Our associate pastor was giving the sermon recently. It was centered around the question, “Who do you think you are?” It was beautiful, or what I heard of it. As usual, something was said that sent my brain careening into places dark and deep and not usually fit for public consumption (always an equal opportunity daydreamer).
The thing that really set me off was the image of the enemy of my soul challenging me with that question, followed by more (the more of course is always in my imagination).
- Really, do you think you deserve to succeed? After all, your bad choices made others make bad choices; you might see heaven, but they won’t because you couldn’t even decide what denomination you were.
- And seriously, do you really think that because you dress like a woman and think like a man you even deserve to keep a worldly job, forget getting equal pay for equal work and skill?
- And why should any of the church types connect to you? You’re edgy and avante garde and nouveau.
- And why should the world types connect to you? You give time away for free to friends and your church.
- Moreover, why should anyone connect to you? You don’t get rules of polite society, and you can’t get rules of polite society into your kids’ heads, and you definitely don’t get the gender rules you’re supposed to follow.
Anyway, the point of the sermon was to challenge the question with a response from God’s Word. The funny thing is, that’s the point of the princess of God Most High speech I always pull on my daughters (referenced in other blog posts). I’ve never really documented it for posterity, and I get the usual teenage bellicose and belligerent eyeroll when I suggest it.
I should really be giving myself the speech. But it always feels so funny and awkward and unnatural, like somehow it’s good enough for my daughters, but I’m not good enough to receive it myself.
But the more I think of it, the more I believe every working Christian woman dedicated to living an authentically holy life in the grime and gutters of the world should have it or something similar. So, here’s what I would say to me if I were my own daughter (let’s not ponder the bioethics of that one).
You are a daughter of God Most High, a princess of the tribe of the Lion of Judah. Your Abba Daddy owns the cattle on a thousand hills, and He could create more by the power of His Words.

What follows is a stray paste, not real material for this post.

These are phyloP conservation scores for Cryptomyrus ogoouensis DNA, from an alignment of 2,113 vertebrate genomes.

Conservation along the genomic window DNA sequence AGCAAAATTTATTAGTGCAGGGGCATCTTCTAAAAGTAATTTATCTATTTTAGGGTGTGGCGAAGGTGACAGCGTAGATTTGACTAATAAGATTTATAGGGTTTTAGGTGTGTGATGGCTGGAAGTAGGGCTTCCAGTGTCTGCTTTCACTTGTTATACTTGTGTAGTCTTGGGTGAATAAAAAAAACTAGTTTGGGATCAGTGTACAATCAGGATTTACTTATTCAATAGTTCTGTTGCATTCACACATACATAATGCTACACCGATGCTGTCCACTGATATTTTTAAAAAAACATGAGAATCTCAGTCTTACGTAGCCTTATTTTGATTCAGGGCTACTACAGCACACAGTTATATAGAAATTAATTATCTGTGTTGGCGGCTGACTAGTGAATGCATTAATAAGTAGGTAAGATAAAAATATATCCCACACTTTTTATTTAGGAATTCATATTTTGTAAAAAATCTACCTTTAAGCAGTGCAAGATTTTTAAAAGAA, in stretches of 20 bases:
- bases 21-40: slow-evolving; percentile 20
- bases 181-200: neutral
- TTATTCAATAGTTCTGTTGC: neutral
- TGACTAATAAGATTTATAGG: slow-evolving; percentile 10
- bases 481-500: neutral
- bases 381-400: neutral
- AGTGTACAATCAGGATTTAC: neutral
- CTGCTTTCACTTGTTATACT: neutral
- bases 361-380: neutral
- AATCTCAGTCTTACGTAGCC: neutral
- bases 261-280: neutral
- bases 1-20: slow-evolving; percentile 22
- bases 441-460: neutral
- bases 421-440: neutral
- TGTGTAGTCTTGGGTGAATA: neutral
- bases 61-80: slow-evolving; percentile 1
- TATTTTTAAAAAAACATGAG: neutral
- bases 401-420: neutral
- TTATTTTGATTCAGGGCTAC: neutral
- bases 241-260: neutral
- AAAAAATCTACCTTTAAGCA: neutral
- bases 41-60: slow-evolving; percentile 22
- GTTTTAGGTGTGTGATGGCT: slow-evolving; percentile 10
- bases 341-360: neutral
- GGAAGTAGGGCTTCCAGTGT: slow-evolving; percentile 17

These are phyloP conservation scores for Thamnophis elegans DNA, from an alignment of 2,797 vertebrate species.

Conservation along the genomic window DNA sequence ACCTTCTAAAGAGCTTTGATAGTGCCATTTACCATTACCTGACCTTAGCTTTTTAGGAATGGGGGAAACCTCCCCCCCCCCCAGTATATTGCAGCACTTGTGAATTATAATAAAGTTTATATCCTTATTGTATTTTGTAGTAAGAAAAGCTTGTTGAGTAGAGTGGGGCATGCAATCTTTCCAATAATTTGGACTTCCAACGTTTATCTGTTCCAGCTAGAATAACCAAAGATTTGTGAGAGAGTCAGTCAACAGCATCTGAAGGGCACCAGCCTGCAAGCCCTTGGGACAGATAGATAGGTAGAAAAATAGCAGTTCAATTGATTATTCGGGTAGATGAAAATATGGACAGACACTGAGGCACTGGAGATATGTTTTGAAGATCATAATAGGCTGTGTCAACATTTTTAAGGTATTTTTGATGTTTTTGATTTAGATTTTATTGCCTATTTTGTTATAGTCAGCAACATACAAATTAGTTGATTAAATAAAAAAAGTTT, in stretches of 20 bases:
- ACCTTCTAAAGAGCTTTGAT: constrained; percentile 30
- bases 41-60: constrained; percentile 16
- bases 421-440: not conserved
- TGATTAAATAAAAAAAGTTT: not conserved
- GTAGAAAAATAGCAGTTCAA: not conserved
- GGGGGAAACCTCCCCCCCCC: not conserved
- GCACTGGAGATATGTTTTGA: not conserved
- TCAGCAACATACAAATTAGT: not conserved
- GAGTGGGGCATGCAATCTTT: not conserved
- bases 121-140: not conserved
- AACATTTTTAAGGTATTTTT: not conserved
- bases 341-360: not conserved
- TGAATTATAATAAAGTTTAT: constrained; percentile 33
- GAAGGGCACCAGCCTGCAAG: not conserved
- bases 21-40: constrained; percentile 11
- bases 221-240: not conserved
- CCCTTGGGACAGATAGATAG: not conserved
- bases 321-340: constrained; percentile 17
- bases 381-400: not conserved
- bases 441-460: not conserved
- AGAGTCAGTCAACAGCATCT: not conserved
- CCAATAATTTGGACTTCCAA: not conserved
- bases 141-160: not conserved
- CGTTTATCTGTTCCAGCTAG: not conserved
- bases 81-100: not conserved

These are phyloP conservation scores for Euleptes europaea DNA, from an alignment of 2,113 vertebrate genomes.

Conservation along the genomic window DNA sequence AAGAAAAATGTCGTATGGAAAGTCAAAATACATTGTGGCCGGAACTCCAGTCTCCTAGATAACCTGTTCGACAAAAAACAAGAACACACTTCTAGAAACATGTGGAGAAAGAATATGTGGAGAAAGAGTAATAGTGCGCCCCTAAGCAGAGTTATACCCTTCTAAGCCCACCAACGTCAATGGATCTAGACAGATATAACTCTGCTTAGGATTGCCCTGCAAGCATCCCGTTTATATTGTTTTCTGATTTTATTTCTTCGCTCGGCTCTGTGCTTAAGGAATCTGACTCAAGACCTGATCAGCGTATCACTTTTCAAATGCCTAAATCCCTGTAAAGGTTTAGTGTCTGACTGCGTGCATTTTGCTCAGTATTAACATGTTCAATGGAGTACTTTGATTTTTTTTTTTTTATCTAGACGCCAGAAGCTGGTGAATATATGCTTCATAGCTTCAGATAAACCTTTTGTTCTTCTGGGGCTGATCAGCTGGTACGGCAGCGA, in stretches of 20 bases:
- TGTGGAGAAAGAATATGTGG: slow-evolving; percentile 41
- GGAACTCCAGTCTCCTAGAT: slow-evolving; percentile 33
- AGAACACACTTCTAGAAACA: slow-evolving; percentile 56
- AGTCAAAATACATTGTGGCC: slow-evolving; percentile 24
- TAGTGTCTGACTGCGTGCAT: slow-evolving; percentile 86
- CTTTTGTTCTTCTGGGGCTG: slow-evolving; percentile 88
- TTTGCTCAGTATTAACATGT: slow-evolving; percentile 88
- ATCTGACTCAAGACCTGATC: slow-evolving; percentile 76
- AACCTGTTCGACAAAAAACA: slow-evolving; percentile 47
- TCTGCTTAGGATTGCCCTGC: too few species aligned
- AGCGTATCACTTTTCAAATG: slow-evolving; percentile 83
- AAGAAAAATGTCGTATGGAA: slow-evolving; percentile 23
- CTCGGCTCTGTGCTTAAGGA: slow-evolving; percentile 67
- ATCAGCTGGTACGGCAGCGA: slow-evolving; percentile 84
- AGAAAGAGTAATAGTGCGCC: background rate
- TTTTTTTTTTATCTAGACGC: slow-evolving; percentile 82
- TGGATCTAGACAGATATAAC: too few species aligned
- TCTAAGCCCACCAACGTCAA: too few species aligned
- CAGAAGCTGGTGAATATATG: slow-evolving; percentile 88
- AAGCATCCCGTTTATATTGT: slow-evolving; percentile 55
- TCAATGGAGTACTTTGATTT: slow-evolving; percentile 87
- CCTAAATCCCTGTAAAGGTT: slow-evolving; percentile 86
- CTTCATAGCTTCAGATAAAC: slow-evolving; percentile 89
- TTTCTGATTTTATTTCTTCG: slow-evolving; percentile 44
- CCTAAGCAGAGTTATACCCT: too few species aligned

Abba knew you as He formed you in your mother’s womb. He called you to be His workmanship, a masterpiece to do deeds that only you could do in such a time as this. You are His ambassador to bring the power of the Gospel and the love of Jesus to your corner of the world.
You do good and not evil all the days of your life. You are a blessing to all around you. You work with your hands to make financial gains, and you invest those gains wisely and profitably. Your work is good, and all those under your care lack no good thing. You labor at all times for the Lord Your God.
You are clothed in strength and honor; you speak with wisdom and kindness. Your righteous fear of the Lord brings you praise and wisdom.
After the work of daylight, you wrestle tirelessly against the darkness of this world. You don’t fight flesh and blood, but your testimony, spoken Scriptures, and sung hymns spiritually combat principalities, powers, the rulers of the current darkness, and the hosts of wickedness in the heavenly realms. You overcome both now and in eternity.
References — The following is the list of Scriptures upon which the prayer is loosely and largely based: Revelation 5:5, Psalm 50:10, Colossians 1:16, Psalm 139:13-16, Jeremiah 1:5, Ephesians 2:10, 2 Corinthians 5:20, Proverbs 31:10-31, Ephesians 6:12, Revelation 12:11